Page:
Bad Education

From Simple English Wikipedia, the free encyclopedia

Bad Education is a 2004 Spanish drama movie. The movie was written and directed by Pedro Almodóvar.

It was released on 19 March 2004 in Spain and on 10 September 2004 in Mexico. It was also shown at many international film festivals, such as Cannes, New York City, Toronto and Moscow.

Plot[change | change source]

In 1980 Madrid, young movie director Enrique Goded is looking for his next project. He gets the unexpected visit of an actor looking for work. The actor says he's Enrique's boarding school friend and first love, Ignacio Rodriguez. Ignacio, who is now using the name Ángel Andrade, has brought with him a short story titled The Visit. Ignacio hopes Enrique would be interested in making a movie out of it, and give him the starring role.

The Visit is set in 1977. It tells of a drag artist and transgender woman named Zahara. Her birth name is Ignacio. Zahara plans to rob a drunk admirer. But she then discovers the man is her lover Enrique.

Next, she visits her old school and meets Father Manolo. Manolo abused her when she was a boy. She asks for one million pesetas (Spanish currency) for halting publication of her story The Visit. The story is set around a boarding school for boys in 1964. At the school, Ignacio, a young boy with a beautiful singing voice, is an object of lust from Father Manolo, the school principal and literature teacher.

Enrique wants to adapt Ignacio’s story into a movie. But Ángel's condition is that he play the part of Zahara, the transgender lead. However, Enrique is skeptical. He feels the Ignacio he loved and the Ignacio of today are totally different people. He (Enrique) drives to Galicia. That's when he learns from Ignacio's mother that the real Ignacio has been dead for four years. He also learns that the man who came to his office is Ignacio's younger brother Juan.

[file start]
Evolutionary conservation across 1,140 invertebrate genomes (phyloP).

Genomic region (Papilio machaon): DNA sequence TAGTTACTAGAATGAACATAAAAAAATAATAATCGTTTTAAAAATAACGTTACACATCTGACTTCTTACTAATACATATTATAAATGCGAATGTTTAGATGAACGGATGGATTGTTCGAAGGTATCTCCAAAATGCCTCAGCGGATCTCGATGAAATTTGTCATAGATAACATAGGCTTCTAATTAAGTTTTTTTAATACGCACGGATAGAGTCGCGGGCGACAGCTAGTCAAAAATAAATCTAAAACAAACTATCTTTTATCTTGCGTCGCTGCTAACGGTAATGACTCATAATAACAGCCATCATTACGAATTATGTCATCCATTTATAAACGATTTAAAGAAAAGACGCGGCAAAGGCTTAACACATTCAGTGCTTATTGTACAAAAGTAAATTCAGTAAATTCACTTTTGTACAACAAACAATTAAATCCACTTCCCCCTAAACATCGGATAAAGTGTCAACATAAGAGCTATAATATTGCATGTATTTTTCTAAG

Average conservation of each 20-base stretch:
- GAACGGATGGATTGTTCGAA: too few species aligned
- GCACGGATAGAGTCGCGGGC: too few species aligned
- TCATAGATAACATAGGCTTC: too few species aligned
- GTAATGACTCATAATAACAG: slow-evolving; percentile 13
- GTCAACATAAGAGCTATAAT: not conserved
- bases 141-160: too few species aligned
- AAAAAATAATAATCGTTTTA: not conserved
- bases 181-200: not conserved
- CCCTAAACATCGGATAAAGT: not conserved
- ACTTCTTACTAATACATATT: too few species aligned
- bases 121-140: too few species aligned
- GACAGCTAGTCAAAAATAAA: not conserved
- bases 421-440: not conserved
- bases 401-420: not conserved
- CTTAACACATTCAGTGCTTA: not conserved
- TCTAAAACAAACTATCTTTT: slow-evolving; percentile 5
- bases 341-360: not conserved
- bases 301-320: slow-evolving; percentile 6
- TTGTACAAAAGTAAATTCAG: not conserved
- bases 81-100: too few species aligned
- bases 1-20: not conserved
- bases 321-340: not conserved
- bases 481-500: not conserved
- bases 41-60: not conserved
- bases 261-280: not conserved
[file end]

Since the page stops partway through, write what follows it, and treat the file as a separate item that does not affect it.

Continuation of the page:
In the book, it is said that Enrique releases his movie later and has great success. Despite the grief and guilt of his brother, Juan also has success.

Cast[change | change source]

Release[change | change source]

Bad Education was given an NC-17 rating for "a scene of explicit sexual content". A special edition R-rated version was released later.

A New York Times reporter said that Gael García Bernal had a bad time with the movie director over the movie's content.[1] Bernal defiantly wrote in response nothing could be further from the truth.

The movie opened at the 57th Cannes Film Festival. It was the first Spanish movie to do this.

Box office[change | change source]

The movie opened in theaters in the United States on November 19, 2004. It made USD $147,370 in its opening weekend. At the end of its theatrical run (106 theaters), it had taken in over $5.2 million in the U.S. and Canada. It also took in over $35 million overseas. The total was over $40 million. The movie's budget was near $5 million.[2]

Critical reception[change | change source]

The movie received very good reviews by movie critics. Rotten Tomatoes rates Bad Education at 88%. On the Metacritic, the movie is rated at 88 out of 100, meaning "universal acclaim".

References[change | change source]

  1. "Bad Education". Gay Themed Films. Archived from the original on May 7, 2018. Retrieved July 4, 2018.
  2. "Bad Education". Box Office Mojo. Retrieved July 4, 2018.